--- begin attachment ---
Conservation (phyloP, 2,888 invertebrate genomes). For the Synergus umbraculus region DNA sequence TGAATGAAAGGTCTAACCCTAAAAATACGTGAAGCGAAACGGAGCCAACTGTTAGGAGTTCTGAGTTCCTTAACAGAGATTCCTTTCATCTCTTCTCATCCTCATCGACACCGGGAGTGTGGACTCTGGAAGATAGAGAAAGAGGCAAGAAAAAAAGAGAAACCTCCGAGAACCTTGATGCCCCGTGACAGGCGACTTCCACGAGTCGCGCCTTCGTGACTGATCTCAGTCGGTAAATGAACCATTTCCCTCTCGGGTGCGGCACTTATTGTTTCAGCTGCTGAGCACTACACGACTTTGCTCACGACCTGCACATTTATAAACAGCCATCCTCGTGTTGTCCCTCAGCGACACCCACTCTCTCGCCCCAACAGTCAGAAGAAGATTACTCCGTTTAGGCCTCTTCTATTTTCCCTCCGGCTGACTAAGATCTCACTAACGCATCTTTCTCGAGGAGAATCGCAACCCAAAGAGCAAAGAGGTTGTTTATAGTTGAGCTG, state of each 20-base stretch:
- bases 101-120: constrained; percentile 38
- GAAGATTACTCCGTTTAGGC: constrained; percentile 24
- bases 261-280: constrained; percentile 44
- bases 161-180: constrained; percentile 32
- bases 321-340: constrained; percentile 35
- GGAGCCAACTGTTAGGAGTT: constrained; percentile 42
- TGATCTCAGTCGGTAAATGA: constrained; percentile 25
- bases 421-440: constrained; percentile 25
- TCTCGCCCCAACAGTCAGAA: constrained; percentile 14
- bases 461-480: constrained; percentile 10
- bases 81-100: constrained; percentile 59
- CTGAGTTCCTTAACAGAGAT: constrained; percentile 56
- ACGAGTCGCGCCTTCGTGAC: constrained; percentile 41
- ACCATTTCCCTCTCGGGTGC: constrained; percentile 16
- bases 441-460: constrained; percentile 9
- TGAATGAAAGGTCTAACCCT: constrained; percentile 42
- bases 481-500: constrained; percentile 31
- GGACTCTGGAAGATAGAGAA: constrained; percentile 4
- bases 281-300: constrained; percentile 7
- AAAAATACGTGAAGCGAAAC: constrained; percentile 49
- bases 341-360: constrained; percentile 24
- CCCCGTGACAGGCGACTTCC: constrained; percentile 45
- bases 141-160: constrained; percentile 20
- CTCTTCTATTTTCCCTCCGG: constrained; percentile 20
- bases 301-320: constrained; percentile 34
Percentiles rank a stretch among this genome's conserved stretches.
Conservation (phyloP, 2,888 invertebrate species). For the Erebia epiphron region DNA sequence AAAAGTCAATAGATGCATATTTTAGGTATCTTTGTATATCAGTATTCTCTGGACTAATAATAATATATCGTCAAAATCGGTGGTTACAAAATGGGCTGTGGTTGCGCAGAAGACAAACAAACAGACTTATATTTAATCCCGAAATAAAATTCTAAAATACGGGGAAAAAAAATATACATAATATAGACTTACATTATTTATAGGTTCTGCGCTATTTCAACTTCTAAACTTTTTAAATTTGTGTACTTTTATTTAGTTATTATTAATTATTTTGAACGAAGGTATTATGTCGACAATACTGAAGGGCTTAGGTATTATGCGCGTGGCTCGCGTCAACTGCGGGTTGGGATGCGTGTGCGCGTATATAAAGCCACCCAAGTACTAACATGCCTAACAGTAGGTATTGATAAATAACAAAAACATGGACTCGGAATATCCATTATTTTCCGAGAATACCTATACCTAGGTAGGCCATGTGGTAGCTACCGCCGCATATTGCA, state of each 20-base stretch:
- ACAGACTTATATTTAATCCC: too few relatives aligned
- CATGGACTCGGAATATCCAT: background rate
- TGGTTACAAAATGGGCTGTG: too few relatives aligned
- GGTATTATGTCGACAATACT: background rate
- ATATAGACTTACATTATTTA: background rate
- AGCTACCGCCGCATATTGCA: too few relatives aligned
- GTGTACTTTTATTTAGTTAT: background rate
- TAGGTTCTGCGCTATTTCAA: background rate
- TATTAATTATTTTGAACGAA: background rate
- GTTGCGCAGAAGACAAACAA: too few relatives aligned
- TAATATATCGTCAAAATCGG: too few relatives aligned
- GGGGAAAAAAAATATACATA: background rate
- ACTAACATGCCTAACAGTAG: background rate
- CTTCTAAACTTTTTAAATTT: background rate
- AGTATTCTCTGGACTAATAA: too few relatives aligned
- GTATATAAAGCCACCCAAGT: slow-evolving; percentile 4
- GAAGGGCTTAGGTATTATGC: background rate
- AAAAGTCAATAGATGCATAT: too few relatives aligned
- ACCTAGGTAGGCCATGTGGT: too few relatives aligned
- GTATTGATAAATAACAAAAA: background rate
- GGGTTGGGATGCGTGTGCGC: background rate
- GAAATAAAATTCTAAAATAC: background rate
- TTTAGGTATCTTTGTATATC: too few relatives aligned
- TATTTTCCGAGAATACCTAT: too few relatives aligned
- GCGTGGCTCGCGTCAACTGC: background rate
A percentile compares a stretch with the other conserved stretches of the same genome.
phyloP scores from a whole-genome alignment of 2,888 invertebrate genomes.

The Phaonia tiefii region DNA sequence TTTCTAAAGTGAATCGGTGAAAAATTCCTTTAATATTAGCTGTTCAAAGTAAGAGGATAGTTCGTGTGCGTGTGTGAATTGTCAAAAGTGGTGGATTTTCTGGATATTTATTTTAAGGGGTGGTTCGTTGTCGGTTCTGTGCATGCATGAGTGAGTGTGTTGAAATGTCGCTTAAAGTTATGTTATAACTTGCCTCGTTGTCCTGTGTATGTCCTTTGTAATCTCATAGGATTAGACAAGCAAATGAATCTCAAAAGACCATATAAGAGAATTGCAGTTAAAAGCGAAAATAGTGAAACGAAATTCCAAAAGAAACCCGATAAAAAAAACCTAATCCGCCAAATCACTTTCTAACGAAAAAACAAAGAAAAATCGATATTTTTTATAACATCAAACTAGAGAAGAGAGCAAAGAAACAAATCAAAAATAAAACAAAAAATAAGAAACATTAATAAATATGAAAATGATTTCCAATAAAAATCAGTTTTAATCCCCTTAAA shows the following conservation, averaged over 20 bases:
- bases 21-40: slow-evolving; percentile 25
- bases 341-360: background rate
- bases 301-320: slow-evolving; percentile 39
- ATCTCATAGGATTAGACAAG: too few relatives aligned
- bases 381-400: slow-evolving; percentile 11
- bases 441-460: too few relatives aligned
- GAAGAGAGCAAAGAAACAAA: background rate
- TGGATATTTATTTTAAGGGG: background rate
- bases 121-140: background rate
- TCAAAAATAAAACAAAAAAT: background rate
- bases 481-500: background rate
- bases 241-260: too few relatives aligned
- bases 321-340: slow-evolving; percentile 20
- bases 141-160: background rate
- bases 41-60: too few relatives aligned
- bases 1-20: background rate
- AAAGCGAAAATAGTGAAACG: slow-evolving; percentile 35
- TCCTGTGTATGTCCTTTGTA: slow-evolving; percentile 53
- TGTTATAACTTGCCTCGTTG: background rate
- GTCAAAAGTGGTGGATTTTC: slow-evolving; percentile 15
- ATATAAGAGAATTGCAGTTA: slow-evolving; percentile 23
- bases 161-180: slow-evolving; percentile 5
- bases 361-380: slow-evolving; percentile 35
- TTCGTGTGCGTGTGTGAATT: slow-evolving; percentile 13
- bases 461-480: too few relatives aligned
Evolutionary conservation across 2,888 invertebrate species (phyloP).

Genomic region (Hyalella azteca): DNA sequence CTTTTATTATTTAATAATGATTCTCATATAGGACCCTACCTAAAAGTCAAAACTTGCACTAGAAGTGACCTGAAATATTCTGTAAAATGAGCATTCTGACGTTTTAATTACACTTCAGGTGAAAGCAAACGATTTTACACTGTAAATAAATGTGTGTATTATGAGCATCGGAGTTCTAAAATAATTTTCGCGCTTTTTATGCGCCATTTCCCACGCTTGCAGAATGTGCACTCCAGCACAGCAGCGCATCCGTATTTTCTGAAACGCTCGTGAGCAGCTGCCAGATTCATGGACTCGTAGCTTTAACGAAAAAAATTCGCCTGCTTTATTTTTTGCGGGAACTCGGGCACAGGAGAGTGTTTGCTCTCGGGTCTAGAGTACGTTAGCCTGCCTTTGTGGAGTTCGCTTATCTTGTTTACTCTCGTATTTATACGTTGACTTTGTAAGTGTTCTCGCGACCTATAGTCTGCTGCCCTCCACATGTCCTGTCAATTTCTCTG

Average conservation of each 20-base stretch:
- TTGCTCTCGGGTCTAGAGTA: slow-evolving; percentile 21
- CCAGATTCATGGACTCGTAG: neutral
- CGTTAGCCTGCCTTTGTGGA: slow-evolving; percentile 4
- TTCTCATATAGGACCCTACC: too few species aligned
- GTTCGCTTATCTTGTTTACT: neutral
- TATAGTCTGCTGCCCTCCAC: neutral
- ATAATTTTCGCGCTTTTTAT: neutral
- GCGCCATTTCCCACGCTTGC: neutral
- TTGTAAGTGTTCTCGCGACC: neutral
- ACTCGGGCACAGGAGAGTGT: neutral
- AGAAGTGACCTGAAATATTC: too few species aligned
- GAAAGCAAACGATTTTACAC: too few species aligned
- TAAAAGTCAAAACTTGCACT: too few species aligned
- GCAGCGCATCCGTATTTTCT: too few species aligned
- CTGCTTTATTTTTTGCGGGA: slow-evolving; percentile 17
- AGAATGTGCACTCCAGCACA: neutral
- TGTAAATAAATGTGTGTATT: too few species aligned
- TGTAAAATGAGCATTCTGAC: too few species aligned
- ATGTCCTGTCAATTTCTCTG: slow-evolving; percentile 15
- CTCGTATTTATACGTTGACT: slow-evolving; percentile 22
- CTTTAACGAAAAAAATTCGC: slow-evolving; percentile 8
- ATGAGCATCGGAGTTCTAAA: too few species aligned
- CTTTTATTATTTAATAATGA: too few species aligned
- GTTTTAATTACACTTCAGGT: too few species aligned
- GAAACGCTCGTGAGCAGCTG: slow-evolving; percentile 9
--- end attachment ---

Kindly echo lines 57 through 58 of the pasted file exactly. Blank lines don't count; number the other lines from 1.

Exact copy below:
- bases 21-40: slow-evolving; percentile 25
- bases 341-360: background rate